The versatile livelihood structure, top class selection of education, culture, and services, as well as the beautiful archipelago, form a magnetic combination. Turku is the oldest city in Finland, and the city recently launched a new Turku strategy 2029 including goal of Carbon Neutral Turku by 2040.
|City area||306,4 km2|
|Population||184 000 (2014-2015)|
|Population density||749,5 inh/km2|
|Climate||Humid continental climate with severe winters and warm summers|
|Gender balance||47,5 % Male / 52,5 % Female (2014-2015)|
|Average life expectancy||78,5 years boys/ 84,1 years girls (in Finland 2015)|
|Car ownership rate||471/1000 inhabitants (2014) close to average in Finnish cities|
|Total cars||96 436|
|Marine industry||30% of Finnish marine industry companies are based in the Turku Region|
The Regional Transport System Plan 2035 covering the Turku region (Turku SUMP) aims to achieve a shift (from 52% to 66 % by 2030) towards the use of more sustainable modes of transport including public transport, walking and cycling in Turku and from 30-37% to 40% in other municipalities.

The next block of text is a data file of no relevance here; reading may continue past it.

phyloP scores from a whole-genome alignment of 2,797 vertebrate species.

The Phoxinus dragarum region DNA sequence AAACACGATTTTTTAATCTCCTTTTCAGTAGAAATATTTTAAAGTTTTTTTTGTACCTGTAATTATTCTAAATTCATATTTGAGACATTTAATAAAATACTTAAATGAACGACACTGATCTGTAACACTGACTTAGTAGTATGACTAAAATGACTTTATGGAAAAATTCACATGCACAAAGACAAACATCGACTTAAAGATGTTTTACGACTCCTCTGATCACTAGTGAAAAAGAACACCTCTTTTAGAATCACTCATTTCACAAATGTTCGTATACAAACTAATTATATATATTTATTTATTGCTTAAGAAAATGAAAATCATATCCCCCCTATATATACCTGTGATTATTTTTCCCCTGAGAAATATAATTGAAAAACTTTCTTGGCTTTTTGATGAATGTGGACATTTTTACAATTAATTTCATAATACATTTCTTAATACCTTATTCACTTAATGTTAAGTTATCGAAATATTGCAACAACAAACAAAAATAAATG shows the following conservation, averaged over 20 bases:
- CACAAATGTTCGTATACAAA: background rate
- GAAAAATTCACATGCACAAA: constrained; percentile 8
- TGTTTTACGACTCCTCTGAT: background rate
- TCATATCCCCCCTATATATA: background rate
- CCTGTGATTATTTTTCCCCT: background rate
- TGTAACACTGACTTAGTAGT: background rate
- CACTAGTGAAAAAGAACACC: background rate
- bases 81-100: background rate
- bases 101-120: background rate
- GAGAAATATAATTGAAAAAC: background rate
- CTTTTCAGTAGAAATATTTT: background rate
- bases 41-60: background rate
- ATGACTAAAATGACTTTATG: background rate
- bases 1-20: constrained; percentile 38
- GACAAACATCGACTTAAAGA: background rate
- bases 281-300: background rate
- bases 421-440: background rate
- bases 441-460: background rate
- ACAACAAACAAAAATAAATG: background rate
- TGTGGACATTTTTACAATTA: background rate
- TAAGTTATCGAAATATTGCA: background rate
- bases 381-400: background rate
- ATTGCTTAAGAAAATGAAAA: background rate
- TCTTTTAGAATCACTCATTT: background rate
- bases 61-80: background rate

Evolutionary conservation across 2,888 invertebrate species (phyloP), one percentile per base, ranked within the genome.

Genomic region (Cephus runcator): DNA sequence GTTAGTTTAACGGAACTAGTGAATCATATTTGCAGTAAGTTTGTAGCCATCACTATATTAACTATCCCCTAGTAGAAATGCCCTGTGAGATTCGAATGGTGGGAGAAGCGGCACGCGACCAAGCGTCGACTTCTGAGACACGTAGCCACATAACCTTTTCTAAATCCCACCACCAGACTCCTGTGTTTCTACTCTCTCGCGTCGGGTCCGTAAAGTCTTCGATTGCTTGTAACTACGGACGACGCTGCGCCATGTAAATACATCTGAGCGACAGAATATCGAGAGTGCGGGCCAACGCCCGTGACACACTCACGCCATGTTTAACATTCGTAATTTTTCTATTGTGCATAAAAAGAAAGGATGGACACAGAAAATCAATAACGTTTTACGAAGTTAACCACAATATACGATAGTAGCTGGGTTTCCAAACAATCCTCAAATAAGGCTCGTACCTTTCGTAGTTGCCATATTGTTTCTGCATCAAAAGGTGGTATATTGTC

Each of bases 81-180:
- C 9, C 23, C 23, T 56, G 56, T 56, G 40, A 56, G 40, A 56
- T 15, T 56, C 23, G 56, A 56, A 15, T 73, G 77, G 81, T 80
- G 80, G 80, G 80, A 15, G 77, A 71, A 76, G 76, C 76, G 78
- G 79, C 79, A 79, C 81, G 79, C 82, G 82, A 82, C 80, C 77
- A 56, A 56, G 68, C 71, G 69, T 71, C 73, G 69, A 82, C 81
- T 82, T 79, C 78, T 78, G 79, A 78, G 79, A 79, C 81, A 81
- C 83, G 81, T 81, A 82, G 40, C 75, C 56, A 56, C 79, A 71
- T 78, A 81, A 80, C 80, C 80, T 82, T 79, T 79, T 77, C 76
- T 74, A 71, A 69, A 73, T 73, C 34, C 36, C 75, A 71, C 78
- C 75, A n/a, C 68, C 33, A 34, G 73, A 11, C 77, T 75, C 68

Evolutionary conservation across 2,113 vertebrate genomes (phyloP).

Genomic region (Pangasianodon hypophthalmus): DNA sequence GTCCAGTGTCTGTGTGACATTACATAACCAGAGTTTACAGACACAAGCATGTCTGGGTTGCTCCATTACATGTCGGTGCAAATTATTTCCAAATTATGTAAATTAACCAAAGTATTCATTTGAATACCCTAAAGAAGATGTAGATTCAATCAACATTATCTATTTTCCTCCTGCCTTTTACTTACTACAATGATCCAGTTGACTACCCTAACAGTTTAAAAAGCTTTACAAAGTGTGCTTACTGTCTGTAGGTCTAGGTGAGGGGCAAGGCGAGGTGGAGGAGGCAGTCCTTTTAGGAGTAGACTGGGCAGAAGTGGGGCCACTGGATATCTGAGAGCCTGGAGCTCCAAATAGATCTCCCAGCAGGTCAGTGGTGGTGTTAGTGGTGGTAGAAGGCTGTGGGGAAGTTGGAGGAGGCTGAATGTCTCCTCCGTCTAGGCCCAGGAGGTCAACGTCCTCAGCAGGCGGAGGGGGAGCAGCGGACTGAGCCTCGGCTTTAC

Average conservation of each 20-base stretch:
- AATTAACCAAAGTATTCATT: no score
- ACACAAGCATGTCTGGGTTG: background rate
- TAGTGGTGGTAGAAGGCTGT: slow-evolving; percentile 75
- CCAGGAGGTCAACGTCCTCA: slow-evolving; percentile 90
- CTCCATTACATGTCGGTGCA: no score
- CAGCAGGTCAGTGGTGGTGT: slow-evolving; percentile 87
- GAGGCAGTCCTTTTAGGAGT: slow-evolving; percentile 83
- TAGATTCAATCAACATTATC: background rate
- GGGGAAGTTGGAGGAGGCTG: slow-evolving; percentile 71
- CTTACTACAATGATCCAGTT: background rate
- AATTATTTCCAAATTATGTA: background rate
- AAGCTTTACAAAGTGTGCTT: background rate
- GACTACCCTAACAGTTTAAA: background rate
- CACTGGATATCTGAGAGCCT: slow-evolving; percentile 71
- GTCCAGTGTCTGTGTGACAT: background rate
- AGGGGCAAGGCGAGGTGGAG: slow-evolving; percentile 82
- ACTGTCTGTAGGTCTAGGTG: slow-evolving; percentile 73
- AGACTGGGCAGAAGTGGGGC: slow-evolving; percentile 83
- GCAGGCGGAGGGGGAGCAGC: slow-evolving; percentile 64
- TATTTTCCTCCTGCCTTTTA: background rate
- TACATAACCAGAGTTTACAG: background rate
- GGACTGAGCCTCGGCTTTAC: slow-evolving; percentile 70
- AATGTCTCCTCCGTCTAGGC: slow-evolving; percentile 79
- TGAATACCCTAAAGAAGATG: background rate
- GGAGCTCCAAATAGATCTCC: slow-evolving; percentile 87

Public transport (9%)
Changes in the mobility pattern have not taken place.
There has not been enough sustainable measures implemented that would have had an impact of the modal share. More efforts are needed to enable the mobility patterns of the inhabitants to change.
There is no clear plan for improving cycling and walking existing.
A plan for cycling and a separate plan for walking needs to be approved, adequantly resourced and implemented. Without these the challenge 1 still remains.
Turku aims to be climate neutral by 2040 and this means also the mobility needs to be climate neutral.
Climate neutrality in mobility requires many measures together with different stakeholders. The city alone cannot achieve this and more focus needs to be put on enabling a larger movement towards climate neutrality.
Turku region is growing and this increases car traffic, therefore congestion is expected to increase.
A new way of thinking mobility as a service is needed to make it possible for inhabitants to live without their own private cars. Measures to support this need to be integrated into the planning practices of the new housing and working areas.
Passenger car ownership: 471 cars per 1000 inhabitants (2014).
The total length of the cycling network in Turku was 368 km in year 2014.
Public transport network
In average every inhabitant in Turku travels only 109 journeys annually by public transport (2014).
In Living lab area “Kupittaa”:
At city level: